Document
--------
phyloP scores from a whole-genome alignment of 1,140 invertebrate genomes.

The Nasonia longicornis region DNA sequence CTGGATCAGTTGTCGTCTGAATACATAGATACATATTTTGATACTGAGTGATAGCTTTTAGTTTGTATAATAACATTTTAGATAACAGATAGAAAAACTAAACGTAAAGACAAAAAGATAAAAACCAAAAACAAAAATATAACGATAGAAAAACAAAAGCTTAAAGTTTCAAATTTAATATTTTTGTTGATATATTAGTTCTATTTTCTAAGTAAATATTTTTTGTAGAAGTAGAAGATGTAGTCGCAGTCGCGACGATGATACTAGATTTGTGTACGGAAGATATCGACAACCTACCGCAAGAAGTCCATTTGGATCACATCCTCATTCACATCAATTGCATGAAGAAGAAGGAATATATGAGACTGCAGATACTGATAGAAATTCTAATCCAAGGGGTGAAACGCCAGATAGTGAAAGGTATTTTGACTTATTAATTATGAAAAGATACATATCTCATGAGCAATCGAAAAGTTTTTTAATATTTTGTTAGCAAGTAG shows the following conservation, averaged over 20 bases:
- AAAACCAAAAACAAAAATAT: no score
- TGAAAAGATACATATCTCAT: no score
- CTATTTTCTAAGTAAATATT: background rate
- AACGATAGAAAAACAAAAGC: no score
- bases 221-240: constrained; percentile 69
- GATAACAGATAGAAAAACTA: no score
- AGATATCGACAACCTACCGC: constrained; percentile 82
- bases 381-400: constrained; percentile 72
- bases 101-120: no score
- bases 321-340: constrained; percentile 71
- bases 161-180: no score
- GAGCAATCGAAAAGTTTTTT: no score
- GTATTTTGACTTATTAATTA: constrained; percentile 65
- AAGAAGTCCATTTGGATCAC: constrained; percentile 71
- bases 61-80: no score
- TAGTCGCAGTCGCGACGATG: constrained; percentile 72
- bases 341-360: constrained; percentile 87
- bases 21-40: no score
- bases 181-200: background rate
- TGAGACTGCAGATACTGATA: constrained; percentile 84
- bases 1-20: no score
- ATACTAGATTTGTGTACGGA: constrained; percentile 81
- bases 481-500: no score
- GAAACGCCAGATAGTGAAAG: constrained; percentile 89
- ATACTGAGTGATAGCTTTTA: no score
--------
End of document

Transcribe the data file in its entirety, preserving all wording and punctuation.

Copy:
phyloP scores from a whole-genome alignment of 1,140 invertebrate genomes.

The Nasonia longicornis region DNA sequence CTGGATCAGTTGTCGTCTGAATACATAGATACATATTTTGATACTGAGTGATAGCTTTTAGTTTGTATAATAACATTTTAGATAACAGATAGAAAAACTAAACGTAAAGACAAAAAGATAAAAACCAAAAACAAAAATATAACGATAGAAAAACAAAAGCTTAAAGTTTCAAATTTAATATTTTTGTTGATATATTAGTTCTATTTTCTAAGTAAATATTTTTTGTAGAAGTAGAAGATGTAGTCGCAGTCGCGACGATGATACTAGATTTGTGTACGGAAGATATCGACAACCTACCGCAAGAAGTCCATTTGGATCACATCCTCATTCACATCAATTGCATGAAGAAGAAGGAATATATGAGACTGCAGATACTGATAGAAATTCTAATCCAAGGGGTGAAACGCCAGATAGTGAAAGGTATTTTGACTTATTAATTATGAAAAGATACATATCTCATGAGCAATCGAAAAGTTTTTTAATATTTTGTTAGCAAGTAG shows the following conservation, averaged over 20 bases:
- AAAACCAAAAACAAAAATAT: no score
- TGAAAAGATACATATCTCAT: no score
- CTATTTTCTAAGTAAATATT: background rate
- AACGATAGAAAAACAAAAGC: no score
- bases 221-240: constrained; percentile 69
- GATAACAGATAGAAAAACTA: no score
- AGATATCGACAACCTACCGC: constrained; percentile 82
- bases 381-400: constrained; percentile 72
- bases 101-120: no score
- bases 321-340: constrained; percentile 71
- bases 161-180: no score
- GAGCAATCGAAAAGTTTTTT: no score
- GTATTTTGACTTATTAATTA: constrained; percentile 65
- AAGAAGTCCATTTGGATCAC: constrained; percentile 71
- bases 61-80: no score
- TAGTCGCAGTCGCGACGATG: constrained; percentile 72
- bases 341-360: constrained; percentile 87
- bases 21-40: no score
- bases 181-200: background rate
- TGAGACTGCAGATACTGATA: constrained; percentile 84
- bases 1-20: no score
- ATACTAGATTTGTGTACGGA: constrained; percentile 81
- bases 481-500: no score
- GAAACGCCAGATAGTGAAAG: constrained; percentile 89
- ATACTGAGTGATAGCTTTTA: no score